In addition, we now know that the consultation will be undertaken by the developer, which means that BAA will undertake the consultation on the expansion of Heathrow. That organisation has lied and deceived this Chamber and my community on a consistent basis over every development proposal at Heathrow.
Turning to the inquiry, local people will no longer have the right to be heard—let us be honest about that. They will have the right to turn up at an open floor session, where will they will compete with hundreds, if not thousands, of others who are trying to make their voices heard. They will not be allowed to interrogate anybody who introduces such a proposal.
If the hon. Gentleman does not mind, I will not give way, because I have two minutes left.
Let us not kid ourselves—the Bill undermines the democratic process. We are outsourcing democratic decision making to the IPC, because the Secretary of State will not be responsible and we will not have a final vote on the decision. You know as well as I do, Mr. Deputy Speaker, that when we undermine the powers of this House, people go elsewhere. We will be encouraging the largest direct action movement that this country has seen since the suffragettes. People will not only climb on the roof of this Chamber, but lie down in front of bulldozers when the developers come to smash their homes and demolish their churches, schools and community centres.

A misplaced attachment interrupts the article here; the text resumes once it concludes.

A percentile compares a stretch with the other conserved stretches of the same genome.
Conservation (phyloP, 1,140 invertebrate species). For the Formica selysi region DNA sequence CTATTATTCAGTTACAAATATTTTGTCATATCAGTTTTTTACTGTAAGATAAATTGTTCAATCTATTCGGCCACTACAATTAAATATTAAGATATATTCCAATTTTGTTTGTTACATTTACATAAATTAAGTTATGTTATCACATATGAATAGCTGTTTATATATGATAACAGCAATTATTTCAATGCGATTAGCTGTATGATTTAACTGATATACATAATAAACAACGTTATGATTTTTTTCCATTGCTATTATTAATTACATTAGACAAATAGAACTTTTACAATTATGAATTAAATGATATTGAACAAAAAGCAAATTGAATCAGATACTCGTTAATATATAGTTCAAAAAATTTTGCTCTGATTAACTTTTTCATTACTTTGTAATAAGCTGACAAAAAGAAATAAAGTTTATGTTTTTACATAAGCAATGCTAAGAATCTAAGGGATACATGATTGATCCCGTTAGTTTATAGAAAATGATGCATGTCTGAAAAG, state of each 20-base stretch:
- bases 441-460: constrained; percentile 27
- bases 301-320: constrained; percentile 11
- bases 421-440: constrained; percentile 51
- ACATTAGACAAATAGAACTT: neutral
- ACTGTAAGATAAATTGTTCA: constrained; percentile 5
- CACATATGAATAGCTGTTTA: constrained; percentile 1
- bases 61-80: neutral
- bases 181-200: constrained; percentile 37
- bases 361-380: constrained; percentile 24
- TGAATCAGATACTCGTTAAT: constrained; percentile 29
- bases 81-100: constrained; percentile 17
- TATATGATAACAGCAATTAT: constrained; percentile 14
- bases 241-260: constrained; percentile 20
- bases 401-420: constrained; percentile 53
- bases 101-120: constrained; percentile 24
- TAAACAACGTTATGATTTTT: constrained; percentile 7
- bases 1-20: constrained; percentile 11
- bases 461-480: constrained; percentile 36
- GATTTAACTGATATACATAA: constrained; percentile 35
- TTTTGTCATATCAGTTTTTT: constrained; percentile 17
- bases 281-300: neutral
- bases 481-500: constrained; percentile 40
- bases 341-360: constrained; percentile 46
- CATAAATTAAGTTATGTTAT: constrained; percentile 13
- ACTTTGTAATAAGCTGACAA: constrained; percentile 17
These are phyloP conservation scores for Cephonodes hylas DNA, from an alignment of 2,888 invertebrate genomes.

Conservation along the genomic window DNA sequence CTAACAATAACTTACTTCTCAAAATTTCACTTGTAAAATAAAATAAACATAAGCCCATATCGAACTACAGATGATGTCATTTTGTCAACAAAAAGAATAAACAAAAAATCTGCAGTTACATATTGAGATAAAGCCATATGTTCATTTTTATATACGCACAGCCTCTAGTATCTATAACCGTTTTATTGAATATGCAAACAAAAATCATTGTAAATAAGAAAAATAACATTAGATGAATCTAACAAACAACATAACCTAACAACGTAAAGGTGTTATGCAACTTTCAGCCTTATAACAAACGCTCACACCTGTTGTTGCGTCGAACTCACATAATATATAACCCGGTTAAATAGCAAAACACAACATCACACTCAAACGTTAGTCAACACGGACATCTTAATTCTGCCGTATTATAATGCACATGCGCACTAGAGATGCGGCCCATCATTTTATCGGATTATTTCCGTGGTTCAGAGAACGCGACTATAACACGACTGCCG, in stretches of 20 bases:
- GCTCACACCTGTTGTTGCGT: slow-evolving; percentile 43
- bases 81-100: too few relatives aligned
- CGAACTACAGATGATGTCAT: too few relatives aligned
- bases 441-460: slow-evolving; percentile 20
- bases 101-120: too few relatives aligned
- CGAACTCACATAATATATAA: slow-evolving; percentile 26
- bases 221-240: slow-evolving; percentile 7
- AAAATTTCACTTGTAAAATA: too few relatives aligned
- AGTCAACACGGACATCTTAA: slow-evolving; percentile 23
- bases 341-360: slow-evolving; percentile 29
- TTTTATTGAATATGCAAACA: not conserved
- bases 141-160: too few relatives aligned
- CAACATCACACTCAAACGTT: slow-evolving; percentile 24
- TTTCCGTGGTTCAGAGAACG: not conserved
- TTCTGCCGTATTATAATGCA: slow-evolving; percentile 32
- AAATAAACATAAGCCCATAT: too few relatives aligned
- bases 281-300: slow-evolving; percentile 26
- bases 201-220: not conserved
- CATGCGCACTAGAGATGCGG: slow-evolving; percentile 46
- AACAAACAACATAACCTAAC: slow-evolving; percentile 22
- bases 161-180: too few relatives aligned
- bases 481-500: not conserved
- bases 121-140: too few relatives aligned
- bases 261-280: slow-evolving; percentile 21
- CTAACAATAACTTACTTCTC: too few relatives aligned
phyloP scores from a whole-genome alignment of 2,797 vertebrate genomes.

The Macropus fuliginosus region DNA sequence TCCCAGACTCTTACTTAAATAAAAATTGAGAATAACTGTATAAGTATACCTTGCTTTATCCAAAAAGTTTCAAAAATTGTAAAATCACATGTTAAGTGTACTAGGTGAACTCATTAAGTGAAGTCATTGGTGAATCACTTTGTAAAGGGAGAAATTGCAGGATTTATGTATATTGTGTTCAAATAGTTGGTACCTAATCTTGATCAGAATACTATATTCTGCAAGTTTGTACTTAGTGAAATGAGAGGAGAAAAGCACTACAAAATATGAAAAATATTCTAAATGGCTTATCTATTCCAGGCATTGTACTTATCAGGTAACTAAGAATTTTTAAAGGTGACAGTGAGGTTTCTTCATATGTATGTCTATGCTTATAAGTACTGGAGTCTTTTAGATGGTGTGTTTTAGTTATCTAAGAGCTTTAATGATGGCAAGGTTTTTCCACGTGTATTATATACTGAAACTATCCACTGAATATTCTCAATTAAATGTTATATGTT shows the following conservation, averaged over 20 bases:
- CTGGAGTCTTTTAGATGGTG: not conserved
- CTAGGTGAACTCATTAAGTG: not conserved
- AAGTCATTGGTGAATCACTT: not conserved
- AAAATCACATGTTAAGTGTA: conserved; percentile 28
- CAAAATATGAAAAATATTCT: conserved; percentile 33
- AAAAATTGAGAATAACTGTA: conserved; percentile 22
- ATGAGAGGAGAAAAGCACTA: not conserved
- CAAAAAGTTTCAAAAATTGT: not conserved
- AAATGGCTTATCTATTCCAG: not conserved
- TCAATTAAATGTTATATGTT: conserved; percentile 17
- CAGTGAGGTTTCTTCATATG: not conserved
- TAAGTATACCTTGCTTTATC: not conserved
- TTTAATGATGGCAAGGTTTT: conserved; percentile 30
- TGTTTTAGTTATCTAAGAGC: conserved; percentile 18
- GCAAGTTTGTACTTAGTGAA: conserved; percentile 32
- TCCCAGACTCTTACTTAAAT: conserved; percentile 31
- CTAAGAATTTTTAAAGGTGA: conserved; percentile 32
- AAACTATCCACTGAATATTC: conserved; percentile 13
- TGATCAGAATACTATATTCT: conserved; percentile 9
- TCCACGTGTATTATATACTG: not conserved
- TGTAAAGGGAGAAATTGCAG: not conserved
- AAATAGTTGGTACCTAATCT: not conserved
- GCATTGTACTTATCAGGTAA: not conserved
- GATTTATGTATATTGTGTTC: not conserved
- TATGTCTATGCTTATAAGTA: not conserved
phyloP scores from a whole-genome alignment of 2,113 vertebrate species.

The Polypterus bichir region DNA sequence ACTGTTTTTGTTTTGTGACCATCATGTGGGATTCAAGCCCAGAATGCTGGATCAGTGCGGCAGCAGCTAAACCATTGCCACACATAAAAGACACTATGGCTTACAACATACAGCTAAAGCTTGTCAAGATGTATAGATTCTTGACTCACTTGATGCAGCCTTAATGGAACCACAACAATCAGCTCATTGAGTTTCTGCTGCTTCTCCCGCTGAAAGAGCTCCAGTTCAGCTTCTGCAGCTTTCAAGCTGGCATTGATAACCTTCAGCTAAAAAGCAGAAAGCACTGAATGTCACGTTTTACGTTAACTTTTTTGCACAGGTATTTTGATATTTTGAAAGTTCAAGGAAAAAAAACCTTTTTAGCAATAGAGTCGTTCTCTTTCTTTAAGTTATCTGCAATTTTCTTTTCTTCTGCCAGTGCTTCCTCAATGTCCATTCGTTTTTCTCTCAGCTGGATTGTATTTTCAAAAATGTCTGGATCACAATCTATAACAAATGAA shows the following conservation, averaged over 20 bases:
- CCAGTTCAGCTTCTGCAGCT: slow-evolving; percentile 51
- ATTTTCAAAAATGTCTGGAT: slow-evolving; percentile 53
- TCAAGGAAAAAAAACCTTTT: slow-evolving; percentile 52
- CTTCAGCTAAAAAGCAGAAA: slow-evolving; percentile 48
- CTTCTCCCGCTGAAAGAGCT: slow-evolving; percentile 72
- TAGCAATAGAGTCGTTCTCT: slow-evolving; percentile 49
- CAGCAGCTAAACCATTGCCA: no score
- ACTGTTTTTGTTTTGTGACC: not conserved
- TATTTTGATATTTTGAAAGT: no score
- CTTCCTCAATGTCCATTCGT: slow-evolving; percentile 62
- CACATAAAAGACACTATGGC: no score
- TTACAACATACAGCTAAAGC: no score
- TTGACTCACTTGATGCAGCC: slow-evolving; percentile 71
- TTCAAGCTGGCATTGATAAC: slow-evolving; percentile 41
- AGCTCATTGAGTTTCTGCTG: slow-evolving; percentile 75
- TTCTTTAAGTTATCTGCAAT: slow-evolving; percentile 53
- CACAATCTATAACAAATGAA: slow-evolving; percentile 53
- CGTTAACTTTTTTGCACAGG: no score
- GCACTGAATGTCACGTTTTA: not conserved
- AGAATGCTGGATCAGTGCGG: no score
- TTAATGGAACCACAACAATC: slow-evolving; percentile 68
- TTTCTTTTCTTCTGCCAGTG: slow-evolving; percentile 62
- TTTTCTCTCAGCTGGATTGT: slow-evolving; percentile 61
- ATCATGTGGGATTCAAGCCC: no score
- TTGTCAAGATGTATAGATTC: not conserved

Hon. Members need to be aware how fundamentally different this Bill is from anything that we have considered before—it is not an administrative measure to speed up the planning process. It undermines the democratic involvement and engagement in the planning process that we have had in this country for two centuries. When Members vote tonight, I want them to remember the families who will be forced out of their homes in my constituency. I want them to know the names of the schools that will be demolished, and I want them to remember Cherry Lane cemetery, where the dead will have to be dug up if this legislation goes through and the Heathrow expansion is forced through as a result.
I am ashamed of what has happened in this Chamber today. We have not even been allowed to speak to the amendments that were tabled in my and other Members' names because of the Government's programme motion. What are we doing tomorrow? Nothing! We could have had this debate tomorrow and on other days, because it is so significant for the future democracy of this country. Yet the Bill is being railroaded through. I want my constituents to know that it goes through with my opposition and my protest today.